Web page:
The conventional rotary component for marine propulsion, the propeller, is not always simple. Some marine applications require variable-pitch propellers; some propellers must be adjustable for navigation in close quarters. The installation may take a nontraditional form, such as shrouded or ducted. Propulsion may come from a water jet system. The 21st century marine engineer will likely encounter a broad range of challenges.

Propeller velocity field

Courtesy CDI-SDD.

A systems approach is the key to successful design. The breadth of high-fidelity analysis tools hosted within the ANSYS integrated platform provides the ideal environment for this challenging task.

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Efficiency Efficiency

The energy required for marine propulsion is substantial. For example, supertankers transport huge cargoes, and each new cruise ship is larger than the one before. Operators are demanding improved efficiency, since fuel represents a significant and, at times, volatile cost.

Propeller inflow vectors 

Courtesy CDI-SDD.

Noise Reduction Noise Reduction

For some applications, quiet operation is important. Hydraulic machines generate noise via blade wakes and shed vortices as a result of cavitation. Reducing this noise begins with an in-depth understanding of the flow; it also involves quickly testing a variety of concepts for improving flow quality and range of operation.

ANSYS tools provide the efficiency, accuracy and breadth of physics required to evaluate such sophisticated phenomena.

Streamline traces of  airflow into and out of propeller shroud show that inflow comes primarily from well above deck with additional inflow recirculated from the aft deck tailgate.

Courtesy CDI-SDD.

Water Jet Propulsion Water Jet Propulsion

A variety of applications use water jet propulsion, ranging from recreational watercraft to marine landing vehicles. The heart of the water jet propulsion system is a pump — axial, mixed flow or centrifugal. 

Developing an effective and efficient system requires, first of all, an optimal pump impeller, one that works in conjunction with the entire system as well as with the individual components: inlet, flow ducting, stationary components (stators, etc.) and exit nozzle.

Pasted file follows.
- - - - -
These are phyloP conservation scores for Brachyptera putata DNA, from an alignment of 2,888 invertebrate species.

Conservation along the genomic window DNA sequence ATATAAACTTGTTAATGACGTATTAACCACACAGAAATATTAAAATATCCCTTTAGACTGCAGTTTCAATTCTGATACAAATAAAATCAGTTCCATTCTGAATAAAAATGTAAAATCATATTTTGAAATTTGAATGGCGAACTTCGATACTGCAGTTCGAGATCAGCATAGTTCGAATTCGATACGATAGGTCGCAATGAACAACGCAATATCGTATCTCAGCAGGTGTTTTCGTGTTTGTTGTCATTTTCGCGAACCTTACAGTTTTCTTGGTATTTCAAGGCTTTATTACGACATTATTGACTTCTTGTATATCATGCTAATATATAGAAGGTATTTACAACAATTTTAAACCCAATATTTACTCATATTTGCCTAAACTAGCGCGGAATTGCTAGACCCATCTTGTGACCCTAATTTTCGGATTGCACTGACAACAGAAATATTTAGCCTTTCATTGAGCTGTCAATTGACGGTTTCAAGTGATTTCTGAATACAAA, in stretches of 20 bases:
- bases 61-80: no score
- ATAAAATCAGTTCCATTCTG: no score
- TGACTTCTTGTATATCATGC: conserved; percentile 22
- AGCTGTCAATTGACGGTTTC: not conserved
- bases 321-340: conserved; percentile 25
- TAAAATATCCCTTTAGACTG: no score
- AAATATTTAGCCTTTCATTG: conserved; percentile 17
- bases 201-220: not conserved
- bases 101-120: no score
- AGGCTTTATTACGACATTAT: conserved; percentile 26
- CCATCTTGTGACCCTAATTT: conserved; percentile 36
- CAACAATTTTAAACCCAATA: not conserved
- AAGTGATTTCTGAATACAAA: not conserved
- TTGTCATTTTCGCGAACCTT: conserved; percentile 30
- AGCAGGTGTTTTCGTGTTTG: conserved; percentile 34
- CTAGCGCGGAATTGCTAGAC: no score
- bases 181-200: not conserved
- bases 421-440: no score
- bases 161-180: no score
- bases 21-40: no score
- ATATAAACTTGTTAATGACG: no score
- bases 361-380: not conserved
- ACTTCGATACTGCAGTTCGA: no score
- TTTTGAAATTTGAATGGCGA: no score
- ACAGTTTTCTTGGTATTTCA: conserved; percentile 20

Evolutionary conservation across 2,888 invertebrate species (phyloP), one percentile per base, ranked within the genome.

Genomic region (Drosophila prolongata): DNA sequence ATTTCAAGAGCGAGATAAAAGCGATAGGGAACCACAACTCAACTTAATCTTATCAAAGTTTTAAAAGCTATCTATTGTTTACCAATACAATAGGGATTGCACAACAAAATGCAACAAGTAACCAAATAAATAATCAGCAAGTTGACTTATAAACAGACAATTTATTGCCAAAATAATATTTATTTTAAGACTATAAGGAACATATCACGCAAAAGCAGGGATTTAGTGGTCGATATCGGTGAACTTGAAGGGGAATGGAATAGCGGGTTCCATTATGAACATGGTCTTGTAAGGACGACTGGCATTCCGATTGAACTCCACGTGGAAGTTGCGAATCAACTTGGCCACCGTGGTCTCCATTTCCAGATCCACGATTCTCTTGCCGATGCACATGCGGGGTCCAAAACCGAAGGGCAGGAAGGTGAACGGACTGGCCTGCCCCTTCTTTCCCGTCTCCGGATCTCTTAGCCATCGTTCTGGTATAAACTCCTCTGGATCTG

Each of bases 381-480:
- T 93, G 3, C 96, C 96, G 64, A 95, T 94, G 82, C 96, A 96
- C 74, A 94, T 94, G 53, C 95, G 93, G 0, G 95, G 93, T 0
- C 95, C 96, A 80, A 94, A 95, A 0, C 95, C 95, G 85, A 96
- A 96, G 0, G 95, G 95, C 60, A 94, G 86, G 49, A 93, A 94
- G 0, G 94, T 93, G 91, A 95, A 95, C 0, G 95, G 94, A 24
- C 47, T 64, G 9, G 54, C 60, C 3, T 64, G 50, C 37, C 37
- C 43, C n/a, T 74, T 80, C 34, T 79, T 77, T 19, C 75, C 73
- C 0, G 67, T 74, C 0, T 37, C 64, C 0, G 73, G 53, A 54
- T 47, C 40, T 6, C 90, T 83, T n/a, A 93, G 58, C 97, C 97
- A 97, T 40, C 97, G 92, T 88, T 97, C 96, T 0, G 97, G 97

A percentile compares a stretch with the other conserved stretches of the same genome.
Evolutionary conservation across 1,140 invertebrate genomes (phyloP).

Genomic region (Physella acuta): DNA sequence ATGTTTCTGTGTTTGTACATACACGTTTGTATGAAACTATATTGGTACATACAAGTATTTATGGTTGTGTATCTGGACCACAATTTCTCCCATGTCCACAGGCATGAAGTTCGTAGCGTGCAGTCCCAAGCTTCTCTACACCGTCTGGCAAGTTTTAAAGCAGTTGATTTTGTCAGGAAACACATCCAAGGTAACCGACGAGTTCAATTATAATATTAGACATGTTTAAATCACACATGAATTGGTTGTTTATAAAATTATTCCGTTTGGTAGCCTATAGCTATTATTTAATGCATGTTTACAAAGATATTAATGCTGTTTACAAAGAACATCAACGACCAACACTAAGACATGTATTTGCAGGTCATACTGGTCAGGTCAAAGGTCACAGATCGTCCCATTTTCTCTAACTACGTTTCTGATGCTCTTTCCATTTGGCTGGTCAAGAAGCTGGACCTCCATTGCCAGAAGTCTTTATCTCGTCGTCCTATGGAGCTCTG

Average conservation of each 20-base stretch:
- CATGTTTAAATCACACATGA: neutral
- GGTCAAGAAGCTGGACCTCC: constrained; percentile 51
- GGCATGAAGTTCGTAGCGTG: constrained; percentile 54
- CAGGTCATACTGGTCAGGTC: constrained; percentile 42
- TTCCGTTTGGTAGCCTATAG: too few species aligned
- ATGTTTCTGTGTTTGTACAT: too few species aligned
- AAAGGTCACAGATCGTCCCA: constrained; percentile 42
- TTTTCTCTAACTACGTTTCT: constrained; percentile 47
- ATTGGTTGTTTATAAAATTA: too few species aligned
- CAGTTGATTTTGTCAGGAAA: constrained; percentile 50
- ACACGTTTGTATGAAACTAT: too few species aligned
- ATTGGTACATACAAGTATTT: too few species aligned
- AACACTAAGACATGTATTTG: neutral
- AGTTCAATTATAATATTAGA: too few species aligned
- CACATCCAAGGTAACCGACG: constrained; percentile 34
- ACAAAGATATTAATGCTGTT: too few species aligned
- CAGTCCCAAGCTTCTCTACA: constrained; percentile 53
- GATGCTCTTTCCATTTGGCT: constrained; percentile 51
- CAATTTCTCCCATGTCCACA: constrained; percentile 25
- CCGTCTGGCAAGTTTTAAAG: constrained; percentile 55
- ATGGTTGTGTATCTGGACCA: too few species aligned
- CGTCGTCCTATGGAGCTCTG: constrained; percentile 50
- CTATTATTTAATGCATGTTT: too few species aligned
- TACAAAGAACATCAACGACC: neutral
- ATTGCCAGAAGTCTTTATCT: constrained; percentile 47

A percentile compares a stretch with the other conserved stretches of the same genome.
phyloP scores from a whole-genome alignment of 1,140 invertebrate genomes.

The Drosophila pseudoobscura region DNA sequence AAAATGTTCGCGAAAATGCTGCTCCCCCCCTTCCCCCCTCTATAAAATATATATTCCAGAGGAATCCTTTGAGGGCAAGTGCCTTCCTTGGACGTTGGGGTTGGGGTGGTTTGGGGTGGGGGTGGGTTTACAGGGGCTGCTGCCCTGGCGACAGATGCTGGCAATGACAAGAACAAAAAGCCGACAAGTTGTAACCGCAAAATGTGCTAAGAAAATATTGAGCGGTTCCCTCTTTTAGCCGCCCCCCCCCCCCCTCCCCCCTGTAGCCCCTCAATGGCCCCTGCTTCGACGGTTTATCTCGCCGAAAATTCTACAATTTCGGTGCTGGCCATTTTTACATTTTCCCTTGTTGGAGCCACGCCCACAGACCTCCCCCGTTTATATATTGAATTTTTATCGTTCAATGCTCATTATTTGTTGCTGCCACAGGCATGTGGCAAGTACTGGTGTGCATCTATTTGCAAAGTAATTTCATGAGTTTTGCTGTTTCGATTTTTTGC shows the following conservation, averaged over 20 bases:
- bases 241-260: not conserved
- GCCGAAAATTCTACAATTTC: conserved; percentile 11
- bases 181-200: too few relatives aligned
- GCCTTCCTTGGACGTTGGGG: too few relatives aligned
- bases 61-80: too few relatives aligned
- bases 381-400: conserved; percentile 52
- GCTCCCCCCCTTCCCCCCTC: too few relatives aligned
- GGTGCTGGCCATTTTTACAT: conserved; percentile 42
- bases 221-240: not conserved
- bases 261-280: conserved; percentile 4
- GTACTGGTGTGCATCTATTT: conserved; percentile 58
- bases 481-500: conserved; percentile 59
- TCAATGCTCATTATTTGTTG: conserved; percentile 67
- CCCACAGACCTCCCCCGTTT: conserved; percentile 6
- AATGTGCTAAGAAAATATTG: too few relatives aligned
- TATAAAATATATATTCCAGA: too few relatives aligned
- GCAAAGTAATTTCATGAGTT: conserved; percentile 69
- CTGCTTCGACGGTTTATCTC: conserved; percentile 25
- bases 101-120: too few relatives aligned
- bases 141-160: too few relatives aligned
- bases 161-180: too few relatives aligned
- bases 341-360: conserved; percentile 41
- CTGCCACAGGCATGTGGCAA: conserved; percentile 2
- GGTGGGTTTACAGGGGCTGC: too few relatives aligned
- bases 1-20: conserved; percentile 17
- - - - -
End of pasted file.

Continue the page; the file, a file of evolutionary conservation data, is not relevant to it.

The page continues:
Blade Geometry Blade Geometry

ANSYS BladeModeler provides tools for the detailed geometric specification of propeller or pump blades. These tools can be used within the ANSYS Workbench environment or connected into an existing design system, enabling high-productivity design and analysis, including optimization.

CFD analysis of marine propeller

Courtesy Delta Marine.

Meshing Meshing

General-purpose and specialized tools from ANSYS enable rapid development of high-quality meshes required for rotating applications. For marine pumps, ANSYS TurboGrid is the tool of choice for optimal high-quality hexahedral blade row meshes that are scalable, consistent, repeatable and automatically generated. 

Throughflow Solver Throughflow Solver

The ANSYS throughflow solver ANSYS VISTA TF is ideal for rapid and reliable water-jet propulsor blade rows. A wide selection of models and access to the same post-processing as full ANSYS CFD technology ensures wide applicability and high-productivity usage.

Rotordynamics Rotordynamics

Rotordynamics capability is a central element in the ANSYS structural solver. Availability of axisymmetric as well as full 3-D element types enables a scalable modeling approach adaptable to any situation, offering the ability to incorporate seal and bearing effects.  

Automated Turbo Pre- & Post-Processing Automated Turbo Pre- & Post-Processing

Rotating machinery blade row-specific pre- and post-processing simplify the turbo design process and reduce overall simulation time. All general and rotating machinery-specific functions are available in a modern graphical user interface or via command, ideal for repeatable, automated operation.